Study design: Review of the literature on the validity and reliability of assessment of spasticity and spasms.
Objectives: Evaluate the most frequently used methods for assessment of spasticity and spasms, with particular focus on individuals with spinal cord lesions.
Setting: Clinic for Spinal Cord Injuries, Rigshospitalet, University Hospital of Copenhagen, and Department of Medical Physiology, University of Copenhagen, Denmark.
Methods: The assessment methods are grouped into clinical, biomechanical and electrophysiological, and the correlation between these is evaluated.
Results: Clinical methods: For assessment of spasticity, the Ashworth and the modified Ashworth scales are commonly used. They provide a semiquantitative measure of the resistance to passive movement, but have limited interrater reliability. Guidelines for the testing procedures should be adhered to. Spasm frequency scales seem not to have been tested for reliability. Biomechanical methods such as isokinetic dynamometers are of value when an objective quantitative measure of the resistance to passive movement is necessary. They play a minor role in the daily clinical evaluation of spasticity. Electrophysiological methods: These techniques have provided valuable insight to the pathophysiological mechanisms involved in spasticity, but none of these techniques provide an easy and reliable assessment of spasticity for use in the daily clinic.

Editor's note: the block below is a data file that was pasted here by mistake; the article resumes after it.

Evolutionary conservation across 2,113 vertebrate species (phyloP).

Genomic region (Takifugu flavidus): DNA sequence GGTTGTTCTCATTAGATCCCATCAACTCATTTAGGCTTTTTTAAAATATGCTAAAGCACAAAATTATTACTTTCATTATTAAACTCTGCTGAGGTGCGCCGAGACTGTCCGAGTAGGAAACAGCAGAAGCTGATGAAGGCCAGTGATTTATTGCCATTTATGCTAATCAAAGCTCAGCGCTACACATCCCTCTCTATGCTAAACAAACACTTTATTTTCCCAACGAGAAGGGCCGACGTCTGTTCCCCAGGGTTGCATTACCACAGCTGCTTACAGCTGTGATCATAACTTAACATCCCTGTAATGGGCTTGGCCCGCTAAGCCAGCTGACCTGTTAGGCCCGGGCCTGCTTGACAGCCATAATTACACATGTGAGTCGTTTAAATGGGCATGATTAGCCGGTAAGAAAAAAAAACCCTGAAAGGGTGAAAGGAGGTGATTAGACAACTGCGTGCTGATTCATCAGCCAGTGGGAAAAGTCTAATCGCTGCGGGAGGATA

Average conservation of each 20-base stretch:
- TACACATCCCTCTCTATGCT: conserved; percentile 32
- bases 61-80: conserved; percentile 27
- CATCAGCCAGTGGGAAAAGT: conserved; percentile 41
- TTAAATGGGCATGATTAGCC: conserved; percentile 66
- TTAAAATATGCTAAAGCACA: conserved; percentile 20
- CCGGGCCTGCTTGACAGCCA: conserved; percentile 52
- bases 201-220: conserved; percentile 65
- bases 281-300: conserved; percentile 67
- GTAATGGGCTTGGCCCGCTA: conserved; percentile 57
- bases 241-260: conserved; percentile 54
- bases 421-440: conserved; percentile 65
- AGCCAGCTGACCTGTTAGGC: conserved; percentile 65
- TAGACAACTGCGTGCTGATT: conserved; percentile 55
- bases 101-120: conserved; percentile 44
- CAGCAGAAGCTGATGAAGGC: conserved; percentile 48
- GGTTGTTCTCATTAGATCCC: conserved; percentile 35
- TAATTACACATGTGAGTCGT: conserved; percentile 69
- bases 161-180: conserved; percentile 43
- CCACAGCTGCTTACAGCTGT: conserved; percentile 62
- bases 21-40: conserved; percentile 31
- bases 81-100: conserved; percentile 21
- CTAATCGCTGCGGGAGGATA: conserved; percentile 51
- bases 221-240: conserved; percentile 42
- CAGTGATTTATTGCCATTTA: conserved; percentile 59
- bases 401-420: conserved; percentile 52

Conclusion: A combination of electrophysiological and biomechanical techniques shows some promise for a full characterization of the spastic syndrome. There is a need of simple instruments, which provide a reliable quantitative measure with a low interrater variability.